Nesting birds were giant and tiny: Great Horned Owl, Red-tailed Hawk, Bushtit and Dipper.  We saw both parents carrying food to dipperlets at Bridge #3, Lithia Park.

My personal favorite bird of the day was Merlin atop the ancient walnut by North Mountain’s Nature Center.  He even gave us a couple fly-overs and then returned to that visible perch.

Yellow-rumped Warblers at Ashland Pond included at least two of the Myrtle variety.

I can’t upload any pictures for some reason–equipment glitch.  But here’s the checklists from today:  Hwy 66 east of Ashland, Jackson, US-OR
Apr 4, 2015 8:45 AM – 9:10 AM.  7 species

Canada Goose (Branta canadensis) 1
Great Blue Heron (Ardea herodias) 2
Turkey Vulture (Cathartes aura) 15
Red-tailed Hawk (Buteo jamaicensis) 1
Western Scrub-Jay (Aphelocoma californica) 1
White-crowned Sparrow (Zonotrichia leucophrys) X
House Finch (Haemorhous mexicanus) X

Emigrant Lake, Jackson, US-OR
Apr 4, 2015 9:15 AM – 10:15 AM.  24 species

Canada Goose (Branta canadensis)  X
Wood Duck (Aix sponsa)  X
American Wigeon (Anas americana)  X
Mallard (Anas platyrhynchos)  X
Green-winged Teal (Anas crecca)  X
Double-crested Cormorant (Phalacrocorax auritus)  2
Great Blue Heron (Ardea herodias)  3
Turkey Vulture (Cathartes aura)  X
Osprey (Pandion haliaetus)  2
White-tailed Kite (Elanus leucurus)  1
Bald Eagle (Haliaeetus leucocephalus)  1
Downy Woodpecker (Picoides pubescens)  X
Northern Flicker (Colaptes auratus)  1
Western Scrub-Jay (Aphelocoma californica)  X
American Crow (Corvus brachyrhynchos)  X
Common Raven (Corvus corax)  4
Oak Titmouse (Baeolophus inornatus)  2
White-breasted Nuthatch (Sitta carolinensis)  2
Western Bluebird (Sialia mexicana)  4
European Starling (Sturnus vulgaris)  X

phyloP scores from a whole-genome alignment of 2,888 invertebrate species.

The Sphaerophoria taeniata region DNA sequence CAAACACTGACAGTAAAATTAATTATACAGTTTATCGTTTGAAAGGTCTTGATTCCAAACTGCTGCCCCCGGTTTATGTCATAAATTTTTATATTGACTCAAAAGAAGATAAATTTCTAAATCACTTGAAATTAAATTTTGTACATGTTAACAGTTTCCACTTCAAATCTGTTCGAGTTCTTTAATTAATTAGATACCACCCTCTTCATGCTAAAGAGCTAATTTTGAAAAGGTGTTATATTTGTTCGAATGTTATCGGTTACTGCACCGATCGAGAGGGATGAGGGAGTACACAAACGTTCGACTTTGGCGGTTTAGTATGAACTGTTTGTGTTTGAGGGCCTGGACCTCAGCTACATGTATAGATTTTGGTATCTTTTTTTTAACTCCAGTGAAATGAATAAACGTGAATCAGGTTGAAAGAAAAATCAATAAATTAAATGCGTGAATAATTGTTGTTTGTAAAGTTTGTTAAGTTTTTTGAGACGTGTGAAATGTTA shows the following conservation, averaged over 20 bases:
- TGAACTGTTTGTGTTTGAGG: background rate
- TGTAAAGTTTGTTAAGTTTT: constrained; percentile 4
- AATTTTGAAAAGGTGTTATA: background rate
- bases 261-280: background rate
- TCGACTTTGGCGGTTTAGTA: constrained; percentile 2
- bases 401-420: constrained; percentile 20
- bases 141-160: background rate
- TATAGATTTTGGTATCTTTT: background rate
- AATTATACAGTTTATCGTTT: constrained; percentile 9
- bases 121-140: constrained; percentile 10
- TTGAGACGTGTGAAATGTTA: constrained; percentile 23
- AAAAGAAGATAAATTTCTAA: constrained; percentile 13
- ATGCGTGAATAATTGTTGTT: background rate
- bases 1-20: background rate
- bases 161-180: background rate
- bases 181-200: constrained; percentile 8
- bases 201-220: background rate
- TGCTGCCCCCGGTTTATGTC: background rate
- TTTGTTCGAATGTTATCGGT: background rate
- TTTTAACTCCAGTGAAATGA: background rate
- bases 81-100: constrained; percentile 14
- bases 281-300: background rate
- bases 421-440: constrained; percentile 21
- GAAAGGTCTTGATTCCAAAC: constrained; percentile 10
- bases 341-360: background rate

Yellow-rumped Warbler (Setophaga coronata)  20
Dark-eyed Junco (Junco hyemalis)  20
Pine Siskin (Spinus pinus);  Lesser Goldfinch

Dead Indian Mem. Rd., Jackson, US-OR
Apr 4, 2015 10:30 AM – 11:00 AM.10 species

Canada Goose (Branta canadensis)  2
Wild Turkey (Meleagris gallopavo)  1
Red-tailed Hawk (Buteo jamaicensis)  1     incubating eggs
Great Horned Owl (Bubo virginianus)  3     including owlet in nest with mother owl
Acorn Woodpecker (Melanerpes formicivorus)  1
Western Scrub-Jay (Aphelocoma californica)  3
American Robin (Turdus migratorius)  X
Golden-crowned Sparrow (Zonotrichia atricapilla)  X
Dark-eyed Junco (Junco hyemalis)  X
Pine Siskin (Spinus pinus)  X

North Mountain Park, Jackson, US-OR
Apr 4, 2015 10:50 AM – 12:10 PM.  Comments:     One birder saw a Townsend’s Warbler
27 species

Canada Goose (Branta canadensis)  X
Mallard (Anas platyrhynchos)  X
Turkey Vulture (Cathartes aura)  X
Golden Eagle (Aquila chrysaetos)  1
Northern Harrier (Circus cyaneus)  1
Red-shouldered Hawk (Buteo lineatus)  1     nest building
Band-tailed Pigeon (Patagioenas fasciata)  12
Mourning Dove (Zenaida macroura)  1
Anna’s Hummingbird (Calypte anna)  1
Downy Woodpecker (Picoides pubescens)  X
Northern Flicker (Colaptes auratus)  X
Merlin (Falco columbarius)  1
Western Scrub-Jay (Aphelocoma californica)  X
Tree Swallow (Tachycineta bicolor)  X
Black-capped Chickadee (Poecile atricapillus)  X
White-breasted Nuthatch (Sitta carolinensis)  X
European Starling (Sturnus vulgaris)  X
Yellow-rumped Warbler (Setophaga coronata)  15
Chipping Sparrow (Spizella passerina)  1
Lincoln’s Sparrow (Melospiza lincolnii)  1
Golden-crowned Sparrow (Zonotrichia atricapilla)  X
Dark-eyed Junco (Junco hyemalis)  X
Red-winged Blackbird (Agelaius phoeniceus)  X
Brewer’s Blackbird (Euphagus cyanocephalus)  2
House Finch (Haemorhous mexicanus)  2
Pine Siskin (Spinus pinus)  25
Lesser Goldfinch (Spinus psaltria)  X

Lithia Park, Jackson, US-OR
Apr 4, 2015 12:20 PM – 12:40 PM. 3 species

Wood Duck (Aix sponsa)  4
Mallard (Anas platyrhynchos)  2
American Dipper (Cinclus mexicanus)  2     carrying food to nest at Bridge #3

Ashland Pond, Jackson, US-OR
Apr 4, 2015 1:50 PM – 2:50. 28 species

Canada Goose (Branta canadensis)  X
Mallard (Anas platyrhynchos)  X
Turkey Vulture (Cathartes aura)  X
Red-tailed Hawk (Buteo jamaicensis)  1
American Coot (Fulica americana)  1
Band-tailed Pigeon (Patagioenas fasciata)  12
Eurasian Collared-Dove (Streptopelia decaocto)  X
Acorn Woodpecker (Melanerpes formicivorus)  X
Downy Woodpecker (Picoides pubescens)  X
Northern Flicker (Colaptes auratus)  X
Western Scrub-Jay (Aphelocoma californica)  X
American Crow (Corvus brachyrhynchos)  X
Tree Swallow (Tachycineta bicolor)  X
Black-capped Chickadee (Poecile atricapillus)  X
Bushtit (Psaltriparus minimus)  1     working on nest
White-breasted Nuthatch (Sitta carolinensis)  1
Brown Creeper (Certhia americana)  1
Bewick’s Wren (Thryomanes bewickii)  1     singing on territory
European Starling (Sturnus vulgaris)  X
Orange-crowned Warbler (Oreothlypis celata)  15
Common Yellowthroat (Geothlypis trichas)  1
Yellow-rumped Warbler (Setophaga coronata)  10